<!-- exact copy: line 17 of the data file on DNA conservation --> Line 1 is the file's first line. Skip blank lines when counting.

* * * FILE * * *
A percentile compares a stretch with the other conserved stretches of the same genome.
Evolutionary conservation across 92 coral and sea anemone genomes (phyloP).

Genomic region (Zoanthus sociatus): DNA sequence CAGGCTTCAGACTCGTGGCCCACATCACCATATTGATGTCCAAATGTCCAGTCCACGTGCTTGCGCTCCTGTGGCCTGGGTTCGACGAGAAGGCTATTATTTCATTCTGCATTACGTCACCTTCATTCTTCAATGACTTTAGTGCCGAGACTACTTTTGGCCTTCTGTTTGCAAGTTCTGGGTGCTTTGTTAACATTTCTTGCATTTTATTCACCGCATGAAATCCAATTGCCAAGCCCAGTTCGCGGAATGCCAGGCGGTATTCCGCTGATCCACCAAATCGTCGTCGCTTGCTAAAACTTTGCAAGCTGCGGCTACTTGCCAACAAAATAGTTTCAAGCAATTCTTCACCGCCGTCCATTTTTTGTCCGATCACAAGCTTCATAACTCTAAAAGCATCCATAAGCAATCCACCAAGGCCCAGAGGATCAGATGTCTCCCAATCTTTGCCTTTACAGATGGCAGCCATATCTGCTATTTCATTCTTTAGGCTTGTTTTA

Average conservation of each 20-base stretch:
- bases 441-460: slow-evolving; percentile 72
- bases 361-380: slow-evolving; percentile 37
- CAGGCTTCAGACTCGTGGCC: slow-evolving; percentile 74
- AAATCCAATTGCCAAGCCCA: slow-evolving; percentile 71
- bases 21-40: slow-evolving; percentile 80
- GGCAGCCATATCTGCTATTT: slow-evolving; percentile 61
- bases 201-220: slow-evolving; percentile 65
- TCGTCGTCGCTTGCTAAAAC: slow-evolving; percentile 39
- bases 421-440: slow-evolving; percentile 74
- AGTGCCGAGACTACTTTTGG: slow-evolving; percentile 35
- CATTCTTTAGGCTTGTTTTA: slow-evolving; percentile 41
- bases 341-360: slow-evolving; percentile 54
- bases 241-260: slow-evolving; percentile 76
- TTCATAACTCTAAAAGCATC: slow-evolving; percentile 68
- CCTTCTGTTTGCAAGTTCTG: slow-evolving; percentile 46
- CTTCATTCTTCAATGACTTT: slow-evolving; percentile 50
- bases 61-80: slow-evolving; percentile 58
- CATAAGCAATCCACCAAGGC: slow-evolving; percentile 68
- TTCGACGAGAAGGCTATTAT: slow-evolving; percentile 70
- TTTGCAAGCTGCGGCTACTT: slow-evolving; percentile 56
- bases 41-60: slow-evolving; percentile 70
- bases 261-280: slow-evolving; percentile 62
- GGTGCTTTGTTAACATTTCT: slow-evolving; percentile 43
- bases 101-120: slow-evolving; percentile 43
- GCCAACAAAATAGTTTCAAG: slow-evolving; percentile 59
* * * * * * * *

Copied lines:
- bases 241-260: slow-evolving; percentile 76